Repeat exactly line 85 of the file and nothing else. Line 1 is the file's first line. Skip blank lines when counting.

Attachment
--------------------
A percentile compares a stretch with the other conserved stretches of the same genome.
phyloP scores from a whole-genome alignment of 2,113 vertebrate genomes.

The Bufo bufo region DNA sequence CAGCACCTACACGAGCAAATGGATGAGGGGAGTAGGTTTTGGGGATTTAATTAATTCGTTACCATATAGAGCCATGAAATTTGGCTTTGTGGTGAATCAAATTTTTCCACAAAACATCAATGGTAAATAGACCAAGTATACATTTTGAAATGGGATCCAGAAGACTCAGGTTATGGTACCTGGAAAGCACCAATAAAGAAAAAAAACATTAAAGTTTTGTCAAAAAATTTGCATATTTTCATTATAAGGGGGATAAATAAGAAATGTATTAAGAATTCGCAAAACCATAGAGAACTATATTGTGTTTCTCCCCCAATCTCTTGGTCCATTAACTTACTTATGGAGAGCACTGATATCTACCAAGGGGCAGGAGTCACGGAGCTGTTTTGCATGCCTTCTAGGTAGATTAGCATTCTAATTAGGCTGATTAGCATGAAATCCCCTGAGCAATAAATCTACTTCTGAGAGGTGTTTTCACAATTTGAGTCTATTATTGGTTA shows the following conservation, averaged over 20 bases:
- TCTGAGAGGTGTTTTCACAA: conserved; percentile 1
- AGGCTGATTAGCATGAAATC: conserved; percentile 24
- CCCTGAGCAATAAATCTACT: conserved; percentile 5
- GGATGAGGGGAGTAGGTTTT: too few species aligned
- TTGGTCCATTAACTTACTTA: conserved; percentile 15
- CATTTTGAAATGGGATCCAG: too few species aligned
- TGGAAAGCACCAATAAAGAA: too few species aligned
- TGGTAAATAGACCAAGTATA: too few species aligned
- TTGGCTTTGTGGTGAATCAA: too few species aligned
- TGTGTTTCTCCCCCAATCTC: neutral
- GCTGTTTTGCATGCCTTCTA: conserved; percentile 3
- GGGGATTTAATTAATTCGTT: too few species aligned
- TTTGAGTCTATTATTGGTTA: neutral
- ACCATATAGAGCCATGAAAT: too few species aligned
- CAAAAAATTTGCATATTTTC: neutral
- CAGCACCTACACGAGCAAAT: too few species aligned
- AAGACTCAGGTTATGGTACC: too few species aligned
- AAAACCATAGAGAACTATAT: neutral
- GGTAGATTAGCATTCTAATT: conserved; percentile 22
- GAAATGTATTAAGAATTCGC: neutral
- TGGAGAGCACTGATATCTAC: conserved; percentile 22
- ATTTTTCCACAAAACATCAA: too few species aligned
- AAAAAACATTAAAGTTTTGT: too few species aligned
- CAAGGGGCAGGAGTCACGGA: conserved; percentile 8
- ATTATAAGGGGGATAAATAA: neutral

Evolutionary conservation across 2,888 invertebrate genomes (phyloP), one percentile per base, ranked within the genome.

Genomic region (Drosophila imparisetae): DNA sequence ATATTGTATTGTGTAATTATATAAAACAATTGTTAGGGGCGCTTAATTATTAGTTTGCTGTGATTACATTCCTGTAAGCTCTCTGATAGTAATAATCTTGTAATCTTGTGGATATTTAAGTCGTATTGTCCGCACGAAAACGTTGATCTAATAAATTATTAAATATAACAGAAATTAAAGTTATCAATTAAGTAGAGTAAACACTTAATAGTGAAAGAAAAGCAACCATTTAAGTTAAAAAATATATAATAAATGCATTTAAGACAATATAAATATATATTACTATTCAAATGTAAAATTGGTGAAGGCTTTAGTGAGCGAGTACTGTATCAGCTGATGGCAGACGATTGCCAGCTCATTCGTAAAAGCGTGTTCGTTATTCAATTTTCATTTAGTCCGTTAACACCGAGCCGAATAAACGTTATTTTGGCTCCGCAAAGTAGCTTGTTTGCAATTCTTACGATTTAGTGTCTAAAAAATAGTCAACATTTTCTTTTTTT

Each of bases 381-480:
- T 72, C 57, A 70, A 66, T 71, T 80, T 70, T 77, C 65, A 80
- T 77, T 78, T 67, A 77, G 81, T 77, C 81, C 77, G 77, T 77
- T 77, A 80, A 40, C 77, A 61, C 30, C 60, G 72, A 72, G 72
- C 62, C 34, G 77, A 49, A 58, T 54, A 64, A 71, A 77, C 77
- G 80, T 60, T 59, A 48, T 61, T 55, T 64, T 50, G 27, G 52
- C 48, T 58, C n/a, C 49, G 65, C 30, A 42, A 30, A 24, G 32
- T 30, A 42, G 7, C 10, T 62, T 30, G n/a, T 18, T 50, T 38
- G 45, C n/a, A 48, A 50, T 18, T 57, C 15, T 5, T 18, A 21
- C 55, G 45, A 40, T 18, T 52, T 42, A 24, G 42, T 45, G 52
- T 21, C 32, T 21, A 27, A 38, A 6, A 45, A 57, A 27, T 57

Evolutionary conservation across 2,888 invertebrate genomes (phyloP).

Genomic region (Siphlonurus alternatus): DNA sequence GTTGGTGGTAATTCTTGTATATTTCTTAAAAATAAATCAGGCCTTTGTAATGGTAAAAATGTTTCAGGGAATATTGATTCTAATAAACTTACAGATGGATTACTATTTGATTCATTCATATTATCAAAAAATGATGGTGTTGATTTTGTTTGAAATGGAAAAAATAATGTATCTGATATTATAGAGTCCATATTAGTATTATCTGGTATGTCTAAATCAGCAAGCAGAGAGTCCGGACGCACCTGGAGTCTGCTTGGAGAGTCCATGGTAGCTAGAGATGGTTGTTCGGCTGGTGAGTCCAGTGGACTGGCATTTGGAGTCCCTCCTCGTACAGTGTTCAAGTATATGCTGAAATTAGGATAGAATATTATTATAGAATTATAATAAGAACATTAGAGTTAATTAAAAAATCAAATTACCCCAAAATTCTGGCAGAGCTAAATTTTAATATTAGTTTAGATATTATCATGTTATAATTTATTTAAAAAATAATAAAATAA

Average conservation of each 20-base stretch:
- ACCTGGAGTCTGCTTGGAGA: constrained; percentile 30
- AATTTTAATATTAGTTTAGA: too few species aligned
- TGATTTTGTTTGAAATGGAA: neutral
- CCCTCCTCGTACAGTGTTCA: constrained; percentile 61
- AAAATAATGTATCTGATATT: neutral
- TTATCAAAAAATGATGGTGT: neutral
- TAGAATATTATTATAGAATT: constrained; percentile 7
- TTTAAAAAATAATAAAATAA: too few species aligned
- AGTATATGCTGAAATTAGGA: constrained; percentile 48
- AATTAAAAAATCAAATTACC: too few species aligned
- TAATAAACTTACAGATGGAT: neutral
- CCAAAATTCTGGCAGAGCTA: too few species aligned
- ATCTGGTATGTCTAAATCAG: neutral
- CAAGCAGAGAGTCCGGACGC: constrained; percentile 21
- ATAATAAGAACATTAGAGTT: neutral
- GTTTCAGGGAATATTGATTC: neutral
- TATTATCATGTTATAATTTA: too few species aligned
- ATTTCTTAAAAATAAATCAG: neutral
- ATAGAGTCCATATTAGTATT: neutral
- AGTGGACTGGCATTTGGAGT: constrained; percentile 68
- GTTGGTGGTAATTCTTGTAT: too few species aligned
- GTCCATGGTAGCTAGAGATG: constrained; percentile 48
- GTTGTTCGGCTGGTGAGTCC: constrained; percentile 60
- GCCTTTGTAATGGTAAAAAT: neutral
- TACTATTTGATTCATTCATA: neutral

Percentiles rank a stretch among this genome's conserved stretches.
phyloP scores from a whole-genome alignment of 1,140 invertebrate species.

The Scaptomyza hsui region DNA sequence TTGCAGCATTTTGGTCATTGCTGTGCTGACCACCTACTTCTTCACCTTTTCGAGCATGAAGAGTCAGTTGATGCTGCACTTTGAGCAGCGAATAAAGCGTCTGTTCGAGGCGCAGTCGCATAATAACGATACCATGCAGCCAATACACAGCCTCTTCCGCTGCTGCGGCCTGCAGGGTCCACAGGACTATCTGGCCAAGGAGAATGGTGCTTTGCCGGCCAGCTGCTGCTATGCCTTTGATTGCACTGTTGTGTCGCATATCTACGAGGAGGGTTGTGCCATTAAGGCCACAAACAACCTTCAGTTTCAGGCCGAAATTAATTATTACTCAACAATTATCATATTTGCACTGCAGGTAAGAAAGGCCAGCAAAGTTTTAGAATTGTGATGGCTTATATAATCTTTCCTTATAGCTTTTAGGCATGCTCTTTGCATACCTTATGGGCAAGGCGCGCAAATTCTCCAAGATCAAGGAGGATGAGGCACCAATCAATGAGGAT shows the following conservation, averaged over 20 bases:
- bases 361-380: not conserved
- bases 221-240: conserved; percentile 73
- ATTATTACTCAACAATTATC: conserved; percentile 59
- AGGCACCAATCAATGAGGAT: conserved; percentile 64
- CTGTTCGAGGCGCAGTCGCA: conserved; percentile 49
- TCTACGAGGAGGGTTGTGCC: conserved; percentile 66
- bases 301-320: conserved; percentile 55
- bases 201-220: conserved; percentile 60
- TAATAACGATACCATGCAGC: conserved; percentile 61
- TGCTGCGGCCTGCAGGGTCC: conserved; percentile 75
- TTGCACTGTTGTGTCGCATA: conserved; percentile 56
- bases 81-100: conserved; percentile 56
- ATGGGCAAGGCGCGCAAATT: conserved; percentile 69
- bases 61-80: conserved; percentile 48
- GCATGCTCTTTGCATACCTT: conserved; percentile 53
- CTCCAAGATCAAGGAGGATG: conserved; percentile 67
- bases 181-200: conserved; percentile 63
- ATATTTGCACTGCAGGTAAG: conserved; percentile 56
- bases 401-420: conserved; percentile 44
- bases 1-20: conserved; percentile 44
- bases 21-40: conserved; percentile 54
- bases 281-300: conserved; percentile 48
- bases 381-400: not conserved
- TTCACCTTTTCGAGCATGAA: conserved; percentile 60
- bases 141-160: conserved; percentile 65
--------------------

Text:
- ATGGGCAAGGCGCGCAAATT: conserved; percentile 69